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Moscow and St. Petersburg, a sequence of capitals, a tale of two cities
Olga Gritsai and Herman van der Wusten
Vol. 51, No. 1/2, European Capital Cities (2000), pp. 33-45
Published by: Springer
Stable URL: http://www.jstor.org/stable/41147495
Page Count: 13
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From early modern times until the present, Russia (temporarily extended to the USSR) had two capital cities: Moscow and Petersburg. Moscow was the original capital, it was succeeded by Petersburg from the beginning of the 18th century. From the early 20th century onward Moscow again became the capital, but it became a different kind of capital at the end of the 20th century. The paper describes the evolution of the representation of the state function in the appearance of the capital cities by way of the state buildings, the monuments, the street names. In addition it analyses the fate of the former capitals (first Moscow, then Petersburg) in terms of their symbolic functions. Petersburg originated as a capital turned to the outside emphasizing Russia's European vocation, while Moscow was at first the inward looking capital city representing the distinctive spiritual values of Russia. Changes had to do with the changes in the nature of the successive political regimes and with the changing roles of the two cities within those regimes.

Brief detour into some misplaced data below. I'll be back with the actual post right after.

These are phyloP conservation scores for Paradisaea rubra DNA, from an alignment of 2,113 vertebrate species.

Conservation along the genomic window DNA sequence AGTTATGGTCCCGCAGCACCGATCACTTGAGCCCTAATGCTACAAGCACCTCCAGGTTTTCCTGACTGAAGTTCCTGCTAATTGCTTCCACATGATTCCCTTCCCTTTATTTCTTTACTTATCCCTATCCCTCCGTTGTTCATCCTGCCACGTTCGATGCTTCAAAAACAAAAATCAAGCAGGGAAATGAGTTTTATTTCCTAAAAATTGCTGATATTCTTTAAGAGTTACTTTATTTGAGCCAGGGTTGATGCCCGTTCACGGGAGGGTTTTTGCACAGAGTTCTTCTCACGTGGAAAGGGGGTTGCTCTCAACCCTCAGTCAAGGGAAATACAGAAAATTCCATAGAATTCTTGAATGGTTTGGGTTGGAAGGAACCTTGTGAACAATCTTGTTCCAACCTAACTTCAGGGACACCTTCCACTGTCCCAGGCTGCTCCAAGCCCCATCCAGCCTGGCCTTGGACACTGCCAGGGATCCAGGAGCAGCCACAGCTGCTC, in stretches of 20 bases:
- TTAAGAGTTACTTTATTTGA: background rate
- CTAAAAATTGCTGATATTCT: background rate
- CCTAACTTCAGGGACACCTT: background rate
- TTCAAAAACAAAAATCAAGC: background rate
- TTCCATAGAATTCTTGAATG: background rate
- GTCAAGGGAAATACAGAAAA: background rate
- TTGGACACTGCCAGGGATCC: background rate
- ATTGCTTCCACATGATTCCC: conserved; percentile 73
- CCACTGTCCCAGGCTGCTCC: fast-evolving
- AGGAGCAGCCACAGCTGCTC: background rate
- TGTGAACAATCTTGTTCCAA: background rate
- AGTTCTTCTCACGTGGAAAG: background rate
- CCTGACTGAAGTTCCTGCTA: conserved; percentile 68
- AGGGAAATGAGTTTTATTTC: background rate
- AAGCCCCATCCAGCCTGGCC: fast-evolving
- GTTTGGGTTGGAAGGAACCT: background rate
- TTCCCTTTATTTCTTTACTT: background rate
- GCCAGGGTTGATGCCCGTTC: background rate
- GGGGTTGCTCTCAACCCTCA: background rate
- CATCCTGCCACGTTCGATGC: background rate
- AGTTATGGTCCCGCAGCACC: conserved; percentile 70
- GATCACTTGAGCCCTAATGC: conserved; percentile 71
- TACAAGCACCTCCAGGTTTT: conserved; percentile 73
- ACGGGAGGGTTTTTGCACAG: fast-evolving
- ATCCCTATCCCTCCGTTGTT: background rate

GeoJournal © 2000 Springer